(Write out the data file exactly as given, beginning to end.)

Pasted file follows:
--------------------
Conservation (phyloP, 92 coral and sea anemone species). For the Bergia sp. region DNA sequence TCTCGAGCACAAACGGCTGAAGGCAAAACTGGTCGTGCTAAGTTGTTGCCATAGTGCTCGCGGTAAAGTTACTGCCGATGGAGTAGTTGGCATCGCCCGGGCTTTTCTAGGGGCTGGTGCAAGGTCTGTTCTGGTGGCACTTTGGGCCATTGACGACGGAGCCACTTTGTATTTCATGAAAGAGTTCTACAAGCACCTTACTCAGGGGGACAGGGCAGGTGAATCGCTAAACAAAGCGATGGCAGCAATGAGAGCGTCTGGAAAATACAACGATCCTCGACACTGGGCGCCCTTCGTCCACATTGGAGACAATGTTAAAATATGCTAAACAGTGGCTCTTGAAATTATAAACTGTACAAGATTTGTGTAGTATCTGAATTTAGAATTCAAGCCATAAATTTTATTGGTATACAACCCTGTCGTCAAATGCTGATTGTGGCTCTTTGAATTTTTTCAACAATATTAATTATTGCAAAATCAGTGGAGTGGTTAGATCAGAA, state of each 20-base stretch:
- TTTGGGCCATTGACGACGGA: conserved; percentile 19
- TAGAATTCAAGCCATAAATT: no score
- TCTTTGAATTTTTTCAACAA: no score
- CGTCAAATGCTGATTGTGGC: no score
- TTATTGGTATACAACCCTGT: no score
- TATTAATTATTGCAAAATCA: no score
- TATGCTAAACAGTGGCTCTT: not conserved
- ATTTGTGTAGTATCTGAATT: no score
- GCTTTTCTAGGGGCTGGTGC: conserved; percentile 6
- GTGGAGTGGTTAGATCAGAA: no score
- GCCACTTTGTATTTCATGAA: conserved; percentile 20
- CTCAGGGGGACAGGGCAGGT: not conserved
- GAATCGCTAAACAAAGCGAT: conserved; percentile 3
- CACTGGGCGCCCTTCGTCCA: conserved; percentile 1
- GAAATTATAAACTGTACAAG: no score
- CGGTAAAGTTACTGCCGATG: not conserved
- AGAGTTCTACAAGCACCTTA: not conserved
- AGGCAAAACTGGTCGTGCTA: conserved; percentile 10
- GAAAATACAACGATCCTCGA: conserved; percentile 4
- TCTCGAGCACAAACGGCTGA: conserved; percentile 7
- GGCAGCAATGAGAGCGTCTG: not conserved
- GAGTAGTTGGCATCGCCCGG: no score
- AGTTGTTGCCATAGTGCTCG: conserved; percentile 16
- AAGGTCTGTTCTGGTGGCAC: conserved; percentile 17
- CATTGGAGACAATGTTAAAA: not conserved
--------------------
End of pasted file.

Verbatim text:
Conservation (phyloP, 92 coral and sea anemone species). For the Bergia sp. region DNA sequence TCTCGAGCACAAACGGCTGAAGGCAAAACTGGTCGTGCTAAGTTGTTGCCATAGTGCTCGCGGTAAAGTTACTGCCGATGGAGTAGTTGGCATCGCCCGGGCTTTTCTAGGGGCTGGTGCAAGGTCTGTTCTGGTGGCACTTTGGGCCATTGACGACGGAGCCACTTTGTATTTCATGAAAGAGTTCTACAAGCACCTTACTCAGGGGGACAGGGCAGGTGAATCGCTAAACAAAGCGATGGCAGCAATGAGAGCGTCTGGAAAATACAACGATCCTCGACACTGGGCGCCCTTCGTCCACATTGGAGACAATGTTAAAATATGCTAAACAGTGGCTCTTGAAATTATAAACTGTACAAGATTTGTGTAGTATCTGAATTTAGAATTCAAGCCATAAATTTTATTGGTATACAACCCTGTCGTCAAATGCTGATTGTGGCTCTTTGAATTTTTTCAACAATATTAATTATTGCAAAATCAGTGGAGTGGTTAGATCAGAA, state of each 20-base stretch:
- TTTGGGCCATTGACGACGGA: conserved; percentile 19
- TAGAATTCAAGCCATAAATT: no score
- TCTTTGAATTTTTTCAACAA: no score
- CGTCAAATGCTGATTGTGGC: no score
- TTATTGGTATACAACCCTGT: no score
- TATTAATTATTGCAAAATCA: no score
- TATGCTAAACAGTGGCTCTT: not conserved
- ATTTGTGTAGTATCTGAATT: no score
- GCTTTTCTAGGGGCTGGTGC: conserved; percentile 6
- GTGGAGTGGTTAGATCAGAA: no score
- GCCACTTTGTATTTCATGAA: conserved; percentile 20
- CTCAGGGGGACAGGGCAGGT: not conserved
- GAATCGCTAAACAAAGCGAT: conserved; percentile 3
- CACTGGGCGCCCTTCGTCCA: conserved; percentile 1
- GAAATTATAAACTGTACAAG: no score
- CGGTAAAGTTACTGCCGATG: not conserved
- AGAGTTCTACAAGCACCTTA: not conserved
- AGGCAAAACTGGTCGTGCTA: conserved; percentile 10
- GAAAATACAACGATCCTCGA: conserved; percentile 4
- TCTCGAGCACAAACGGCTGA: conserved; percentile 7
- GGCAGCAATGAGAGCGTCTG: not conserved
- GAGTAGTTGGCATCGCCCGG: no score
- AGTTGTTGCCATAGTGCTCG: conserved; percentile 16
- AAGGTCTGTTCTGGTGGCAC: conserved; percentile 17
- CATTGGAGACAATGTTAAAA: not conserved